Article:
Admission to this course is restricted to students enrolled in the MA Philosophy 60 EC, specialisation Philosophy, Politics and Economics (PPE).
A course on key concepts and ideas that recur repeatedly in the disciplines of Philosophy, Politics and Economics. These include very general concepts used in attributing mental states, like belief, knowledge and intention, as well as other explanatory ideas such as those of causation, covering laws, rationality, and motivation. It will be shown that these concepts have a history and have ideological as well as scientific uses.
This course aims to give students a thorough grounding in the core concepts, thinking and methods of Philosophy, Politics and Economics. Students will learn to use, but also to examine critically, such fundamental ideas as those of normativity, social explanation and causation, knowledge and science, ideology, anthropocentrism and other forms of perspective-based heuristics, nomothetic generalisation, critical theory, constructivism and individual and corporate agency. They will be encouraged to compare and contrast the role played by these ideas across the PPE disciplines, and to contextualise these understandings by evaluating the part they play in current social and political thinking.
By the end of the course, students will be able to discuss authoritatively key formative ideas in the PPE disciplines. They will be conversant with the ideas of a range of major social, economic, political and philosophical theories and thinkers, aware of the conditions in which these ideas emerged, grasp difficulties in applying them, and be able to use them critically in argument.
Students who successfully complete the course will be able to:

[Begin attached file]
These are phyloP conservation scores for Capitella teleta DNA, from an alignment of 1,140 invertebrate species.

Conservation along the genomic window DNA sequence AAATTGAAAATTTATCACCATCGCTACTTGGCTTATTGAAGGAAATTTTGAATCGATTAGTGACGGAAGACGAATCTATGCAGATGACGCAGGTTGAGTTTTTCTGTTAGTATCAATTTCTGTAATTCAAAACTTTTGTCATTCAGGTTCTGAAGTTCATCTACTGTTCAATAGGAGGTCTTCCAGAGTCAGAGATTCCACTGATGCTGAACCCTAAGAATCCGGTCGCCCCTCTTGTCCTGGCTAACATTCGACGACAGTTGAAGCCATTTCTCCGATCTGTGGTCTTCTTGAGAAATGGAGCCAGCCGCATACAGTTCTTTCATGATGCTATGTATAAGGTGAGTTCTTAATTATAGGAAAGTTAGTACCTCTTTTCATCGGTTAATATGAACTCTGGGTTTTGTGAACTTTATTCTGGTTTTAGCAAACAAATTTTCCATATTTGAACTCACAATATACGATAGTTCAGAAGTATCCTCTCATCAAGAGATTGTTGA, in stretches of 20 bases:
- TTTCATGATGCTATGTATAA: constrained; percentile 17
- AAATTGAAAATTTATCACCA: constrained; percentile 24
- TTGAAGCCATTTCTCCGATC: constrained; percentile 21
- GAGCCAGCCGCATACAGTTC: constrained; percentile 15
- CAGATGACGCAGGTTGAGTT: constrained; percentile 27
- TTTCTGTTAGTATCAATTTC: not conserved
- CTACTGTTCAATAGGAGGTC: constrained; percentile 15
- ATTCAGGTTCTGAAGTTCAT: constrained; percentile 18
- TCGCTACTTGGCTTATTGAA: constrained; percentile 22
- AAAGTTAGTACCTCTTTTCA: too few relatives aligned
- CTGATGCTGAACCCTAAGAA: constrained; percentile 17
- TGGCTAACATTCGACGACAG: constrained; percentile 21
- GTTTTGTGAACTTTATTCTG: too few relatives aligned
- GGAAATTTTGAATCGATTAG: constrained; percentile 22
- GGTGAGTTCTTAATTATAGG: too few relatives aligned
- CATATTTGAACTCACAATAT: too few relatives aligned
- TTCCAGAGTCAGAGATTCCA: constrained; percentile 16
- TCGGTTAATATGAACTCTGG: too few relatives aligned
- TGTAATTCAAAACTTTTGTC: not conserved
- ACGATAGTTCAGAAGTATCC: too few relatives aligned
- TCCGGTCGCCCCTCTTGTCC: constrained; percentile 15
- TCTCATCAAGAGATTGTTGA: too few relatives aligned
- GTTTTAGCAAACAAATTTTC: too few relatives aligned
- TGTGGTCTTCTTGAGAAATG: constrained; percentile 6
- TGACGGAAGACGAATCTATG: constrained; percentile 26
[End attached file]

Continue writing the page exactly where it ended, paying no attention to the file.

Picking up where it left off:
understand some core concepts used in the PPE disciplines, to deploy them in argument with appropriate real-world examples, and appraise them critically with reference to ancillary ideas such as those of science, objectivity, and agent-relativity;
display a knowledge of the history of these concepts, and their responsiveness to wider technical, political and cultural change;
distinguish ideological and analytical appraisals of these concepts.
Mode of instruction
- Lectures and seminars
Class attendance is required.
Total course load (10 EC x 28 hrs): 280 hours
Attending lectures and seminars: 14 × 3 = 42 hours
Final exam: 3 hours
Preparation classes and studying literature: 14 × 10 = 140 hours
Preparation mid-term essay: 40 hours
Preparation of class presentation: 15 hours
Preparation of final exam: 40 hours
Mid-term essay: 40%
Presentation in class: 10%
Final exam: 50%
One resit will be offered, covering the entire course content, and consisting of a final exam and essay. The grade will replace previously earned grades for subtests. Students who have obtained a satisfactory grade for the first examination(s) cannot take the resit.
Blackboard will be used for advertising readings, exchanging information and readings, including links, uploading other relevant material.
- Taylor & Goodwin, The Politics of Utopia: A Study in Theory and Practice (Peter Lang 2009).
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